Linda Sarsour

Back in September the New York Post reported that “[p]ressure is mounting on Sen. Bernie Sanders to cut ties with longtime campaign surrogate Linda Sarsour, with critics such as Manhattan billionaire Ronald Lauder citing her long history of anti-Semitic comments.” Lauder, president of the World Jewish Congress, said at the time: “Linda Sarsour is a virulent anti-Semite who has publicly stated that ‘nothing is creepier than Zionism.’ Her views have no place in our political discourse and any candidate who associates with her is guilty of handing a megaphone to anti-Semites around the country.” Indeed, But Sanders shows no sign of cutting her loose. He still, apparently, views her as an asset. Which says something scary indeed about the current resurgence and mainstreaming of Jew-hatred in the West.

Seumas Milne, Ahmedinejad fan

Yesterday we met Seumas Milne, a longtime Guardian writer and editor – and ardent apologist for Stalinism – who’s been tapped by Labour Party leader Jeremy Corbyn to be his spokesman. We’ve seen that his appointment appalled former Labour MP Tom Harris, who deplored Milne’s undisguised admiration for jihadists and lack of sympathy for the British soldiers they killed.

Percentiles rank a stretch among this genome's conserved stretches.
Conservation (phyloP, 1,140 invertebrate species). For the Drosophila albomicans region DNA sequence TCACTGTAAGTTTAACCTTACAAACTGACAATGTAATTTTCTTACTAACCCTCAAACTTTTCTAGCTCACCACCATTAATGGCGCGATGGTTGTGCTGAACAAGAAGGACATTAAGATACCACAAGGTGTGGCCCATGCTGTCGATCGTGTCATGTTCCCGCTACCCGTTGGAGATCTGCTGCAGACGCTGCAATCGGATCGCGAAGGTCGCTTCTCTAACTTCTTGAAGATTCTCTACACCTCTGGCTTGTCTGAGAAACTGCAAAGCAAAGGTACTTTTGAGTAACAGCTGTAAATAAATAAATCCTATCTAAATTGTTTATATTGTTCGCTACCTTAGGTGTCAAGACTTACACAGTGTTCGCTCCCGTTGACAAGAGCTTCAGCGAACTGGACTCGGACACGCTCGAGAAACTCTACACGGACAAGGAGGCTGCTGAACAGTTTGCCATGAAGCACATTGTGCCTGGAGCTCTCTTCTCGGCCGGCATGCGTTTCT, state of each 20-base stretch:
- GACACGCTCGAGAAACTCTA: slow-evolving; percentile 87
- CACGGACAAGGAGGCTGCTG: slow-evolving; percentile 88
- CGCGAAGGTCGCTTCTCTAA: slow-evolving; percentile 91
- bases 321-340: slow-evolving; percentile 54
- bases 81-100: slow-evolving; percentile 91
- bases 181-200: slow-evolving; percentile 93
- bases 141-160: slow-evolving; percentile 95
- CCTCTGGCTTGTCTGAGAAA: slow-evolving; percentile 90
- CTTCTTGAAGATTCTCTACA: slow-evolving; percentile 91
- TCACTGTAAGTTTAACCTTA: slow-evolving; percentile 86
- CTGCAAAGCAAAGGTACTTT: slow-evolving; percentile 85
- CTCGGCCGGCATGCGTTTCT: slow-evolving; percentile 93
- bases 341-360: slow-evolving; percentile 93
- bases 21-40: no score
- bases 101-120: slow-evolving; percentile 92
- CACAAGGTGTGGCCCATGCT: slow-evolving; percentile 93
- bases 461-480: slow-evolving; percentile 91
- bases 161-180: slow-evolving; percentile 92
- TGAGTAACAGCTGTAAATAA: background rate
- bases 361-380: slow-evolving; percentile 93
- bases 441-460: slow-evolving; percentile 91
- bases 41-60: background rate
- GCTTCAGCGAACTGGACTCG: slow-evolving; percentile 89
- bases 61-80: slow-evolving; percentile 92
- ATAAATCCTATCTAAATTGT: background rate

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Seumas Milne

Harris wasn’t alone in his revulsion. Michael Moynihan, profiling Milne in the Daily Beast, waxed sarcastic:

Wherever there’s an aggrieved terrorist or an undemocratic regime engaged in an existential struggle with the West, you can rely on Seumas Milne, Oxford-educated warrior for the Third World and former comment editor of The Guardian, to offer a full-throated, if slightly incoherent, defense. If your country’s constitution mandates the burning down of orphanages and the conscription of 6-year-olds in to the army, Milne will likely have your back, provided you also express a deep loathing for the United States and capitalism.

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Michael Moynihan

Moynihan quoted Milne on various subjects.

Communism: in the USSR and its satellites, it “delivered rapid industrialisation, mass education, job security and huge advances in social and gender equality.”